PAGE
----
I decided this old wood front door was going to be perfect as my pantry door! (And I was right!) Last year, I built a pantry in my kitchen and I have been looking for the perfect door for it ever since! I have had this open doorway in my kitchen for close to a year and that nagging feeling of ‘am I ever going to finish this project?’ Thanks to the adorable door that came with the ski chalet, but needed replacing, my pantry project has finally finished!!
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Here are the steps that I took to transform this wood door into a farmhouse style pantry door:
I set up a work area where I wasn’t going to get paint on anything important. A few cinder blocks acted as my support so I could get to all sides of the door to work on it.
I wanted to frost the glass windows so you can’t see the shelves in the pantry. (Have to be able to hide the mess!) There is a frost that comes in a spray paint can (check it out here) that you can get at your local hardware store. I got mine at Home Depot for just a couple of bucks.
Make sure the glass is clean before spraying. Any oils from your fingers or dust on the glass will affect the spray having an even look and sticking to the glass.
I sprayed mine on the back side of the windows where the spray is less likely to get finger prints or splashed by anything. I sprayed a couple of layers. It goes on clear and wet and starts to frost up as it dries. I found it really easy to get an even amount of frosting. None of the windows turned out blotchy or streaky. I didn’t find much of a difference in how frosty the glass looked with each layer.
These pictures show the drying process of the paint. It starts off blotchy, but dries really evenly. These photos were taken over just a few minutes. It dries really fast which is so nice! It makes you feel like your project is really progressing quickly!
I typically receive a lot of help from the chickens…if you don’t have this level of supervision, you need it!
I flipped the door over and started prepping the front for paint!
I taped the windows with green frog tape, which I have found this to work a little bit better than the blue painters tape (if you haven’t seen what I am talking about, check it out here). I removed the door handle hardware. You could tape this if you wanted. I really don’t like taping, so I thought it was just as easy to remove it.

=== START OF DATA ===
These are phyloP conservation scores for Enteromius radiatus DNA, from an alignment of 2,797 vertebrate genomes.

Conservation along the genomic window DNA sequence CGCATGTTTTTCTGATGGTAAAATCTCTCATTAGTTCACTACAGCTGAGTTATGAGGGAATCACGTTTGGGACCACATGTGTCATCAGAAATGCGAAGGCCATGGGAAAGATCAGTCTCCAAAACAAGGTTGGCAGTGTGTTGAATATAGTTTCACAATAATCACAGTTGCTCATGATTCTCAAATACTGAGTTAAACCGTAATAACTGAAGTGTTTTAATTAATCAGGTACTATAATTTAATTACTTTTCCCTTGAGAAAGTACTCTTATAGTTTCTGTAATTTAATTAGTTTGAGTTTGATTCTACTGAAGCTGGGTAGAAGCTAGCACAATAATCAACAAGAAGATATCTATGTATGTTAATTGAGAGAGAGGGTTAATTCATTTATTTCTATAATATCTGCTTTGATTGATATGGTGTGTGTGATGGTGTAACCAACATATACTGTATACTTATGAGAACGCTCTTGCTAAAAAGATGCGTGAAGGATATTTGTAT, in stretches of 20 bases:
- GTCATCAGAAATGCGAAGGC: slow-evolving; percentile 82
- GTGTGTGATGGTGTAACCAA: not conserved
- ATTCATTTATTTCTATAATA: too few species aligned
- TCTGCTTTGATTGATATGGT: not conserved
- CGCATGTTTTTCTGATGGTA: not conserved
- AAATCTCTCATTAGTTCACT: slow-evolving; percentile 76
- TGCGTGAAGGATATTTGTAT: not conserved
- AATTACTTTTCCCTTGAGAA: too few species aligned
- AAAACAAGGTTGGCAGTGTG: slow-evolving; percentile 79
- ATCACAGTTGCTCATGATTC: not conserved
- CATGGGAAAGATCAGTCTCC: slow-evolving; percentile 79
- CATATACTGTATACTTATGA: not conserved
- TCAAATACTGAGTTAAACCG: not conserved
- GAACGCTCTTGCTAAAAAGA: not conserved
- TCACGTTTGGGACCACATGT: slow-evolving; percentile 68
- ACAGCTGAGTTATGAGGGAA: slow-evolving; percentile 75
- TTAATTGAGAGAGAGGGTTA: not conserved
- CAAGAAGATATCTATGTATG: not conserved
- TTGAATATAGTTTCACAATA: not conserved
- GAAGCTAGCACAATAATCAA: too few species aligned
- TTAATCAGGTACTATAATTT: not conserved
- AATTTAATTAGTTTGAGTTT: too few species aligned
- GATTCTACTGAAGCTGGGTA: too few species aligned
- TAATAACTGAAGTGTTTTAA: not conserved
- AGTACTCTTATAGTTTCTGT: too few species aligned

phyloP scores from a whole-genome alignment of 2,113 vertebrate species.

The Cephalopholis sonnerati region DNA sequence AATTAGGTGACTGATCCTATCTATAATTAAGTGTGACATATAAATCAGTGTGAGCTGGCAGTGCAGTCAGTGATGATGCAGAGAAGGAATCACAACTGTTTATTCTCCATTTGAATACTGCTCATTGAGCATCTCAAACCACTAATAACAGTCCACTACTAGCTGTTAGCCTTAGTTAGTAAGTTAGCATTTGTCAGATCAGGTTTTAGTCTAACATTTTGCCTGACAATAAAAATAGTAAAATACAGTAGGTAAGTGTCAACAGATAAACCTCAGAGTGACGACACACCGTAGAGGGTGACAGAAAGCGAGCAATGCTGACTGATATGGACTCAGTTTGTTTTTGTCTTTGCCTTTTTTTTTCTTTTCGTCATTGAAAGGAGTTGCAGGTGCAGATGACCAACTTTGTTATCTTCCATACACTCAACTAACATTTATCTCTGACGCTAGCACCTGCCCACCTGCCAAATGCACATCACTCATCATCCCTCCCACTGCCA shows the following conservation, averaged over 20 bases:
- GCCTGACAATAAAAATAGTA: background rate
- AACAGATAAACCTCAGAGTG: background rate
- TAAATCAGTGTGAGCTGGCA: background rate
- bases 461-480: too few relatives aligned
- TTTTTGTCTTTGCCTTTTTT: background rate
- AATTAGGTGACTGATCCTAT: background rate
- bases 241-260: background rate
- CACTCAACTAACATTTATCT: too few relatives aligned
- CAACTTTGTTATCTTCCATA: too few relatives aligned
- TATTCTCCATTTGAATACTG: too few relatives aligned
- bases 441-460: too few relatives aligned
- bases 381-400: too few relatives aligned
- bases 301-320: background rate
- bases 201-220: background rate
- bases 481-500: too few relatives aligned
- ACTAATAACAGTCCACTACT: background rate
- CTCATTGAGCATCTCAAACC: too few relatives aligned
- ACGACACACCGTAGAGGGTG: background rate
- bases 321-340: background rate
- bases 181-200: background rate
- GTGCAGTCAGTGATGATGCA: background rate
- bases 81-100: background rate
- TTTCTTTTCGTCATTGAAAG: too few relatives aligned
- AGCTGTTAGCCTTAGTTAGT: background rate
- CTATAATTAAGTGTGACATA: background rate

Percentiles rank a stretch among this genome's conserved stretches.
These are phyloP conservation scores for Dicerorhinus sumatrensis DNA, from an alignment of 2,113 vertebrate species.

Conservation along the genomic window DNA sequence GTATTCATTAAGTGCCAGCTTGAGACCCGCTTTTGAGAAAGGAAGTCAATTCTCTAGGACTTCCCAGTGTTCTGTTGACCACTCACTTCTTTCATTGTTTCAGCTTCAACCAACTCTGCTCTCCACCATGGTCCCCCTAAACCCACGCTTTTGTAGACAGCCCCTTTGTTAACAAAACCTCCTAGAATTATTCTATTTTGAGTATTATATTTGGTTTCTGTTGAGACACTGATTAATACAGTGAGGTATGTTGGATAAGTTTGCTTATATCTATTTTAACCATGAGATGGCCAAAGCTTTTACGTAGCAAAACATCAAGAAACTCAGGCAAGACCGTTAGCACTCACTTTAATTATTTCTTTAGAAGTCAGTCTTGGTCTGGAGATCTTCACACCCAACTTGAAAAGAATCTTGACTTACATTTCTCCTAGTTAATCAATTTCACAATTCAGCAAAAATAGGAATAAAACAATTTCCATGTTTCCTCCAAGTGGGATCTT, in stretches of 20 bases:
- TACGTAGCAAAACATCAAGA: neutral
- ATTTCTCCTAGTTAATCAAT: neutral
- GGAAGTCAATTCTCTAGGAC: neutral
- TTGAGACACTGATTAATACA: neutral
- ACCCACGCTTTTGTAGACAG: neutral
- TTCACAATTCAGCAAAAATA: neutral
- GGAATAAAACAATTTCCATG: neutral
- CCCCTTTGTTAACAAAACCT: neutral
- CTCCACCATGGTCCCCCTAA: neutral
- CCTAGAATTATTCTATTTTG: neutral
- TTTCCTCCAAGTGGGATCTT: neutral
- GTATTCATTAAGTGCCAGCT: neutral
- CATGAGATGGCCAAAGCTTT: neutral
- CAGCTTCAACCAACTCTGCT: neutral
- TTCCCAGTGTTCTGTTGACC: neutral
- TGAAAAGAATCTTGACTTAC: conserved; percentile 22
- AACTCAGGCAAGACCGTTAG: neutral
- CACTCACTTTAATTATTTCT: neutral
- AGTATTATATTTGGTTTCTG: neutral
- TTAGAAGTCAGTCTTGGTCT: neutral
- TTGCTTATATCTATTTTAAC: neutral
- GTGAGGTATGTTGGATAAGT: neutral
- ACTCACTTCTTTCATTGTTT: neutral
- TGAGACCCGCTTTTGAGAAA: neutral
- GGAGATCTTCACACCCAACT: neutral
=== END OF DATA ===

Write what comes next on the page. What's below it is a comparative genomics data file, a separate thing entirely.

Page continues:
I used a wet rag to wipe down the door to remove any dust or oil from my finger prints. The door does have a really old clear finish on it, but most of it is worn off. You can see what it looked like years ago where the wood and finish was protected by the hardware. Because I am going to distress the door to make it look older, and I don’t want the finish to be perfect, I am not going to bother with sanding the door or stripping the finish. If the paint peels a little bit, that is okay with me. If you do want your paint to look perfect, smooth, and continue looking that way, you would want to look into prepping your wood a little differently.
I then started with the edges and painted a thin layer over the entire door. I find that painting several thin layers works better and the finish ends up looking better with less brush streaks. A foam roller would provide a smooth finish, but I am not aiming for perfection with this paint job, so I used a regular paint brush. I used interior latex paint and I bought the ‘ultra white’ color right off the shelf.
Paint layers 1, 2, and 3!
Now it’s time to distress! This is my favorite part! It gives every piece it’s own character and charm. The best part is it doesn’t have to be perfect! The second best part is if you don’t like it, you can distress more OR paint over and try again!
To distress, I use my orbit sander. Because my paint is bright white, I make sure to start with a fresh piece of sandpaper.
I use the sander at an angle and just lightly brush the paint. Each little pass will take off a little bit of paint. I brush over an area, look at it, and then brush over it again if I want it to be more distressed. If it looks good, I move on. I focus on the edges and corners that would naturally have the paint worn down first. I don’t strip the paint off all of the edges. I leave some intact to make it look more realistic in its wear pattern.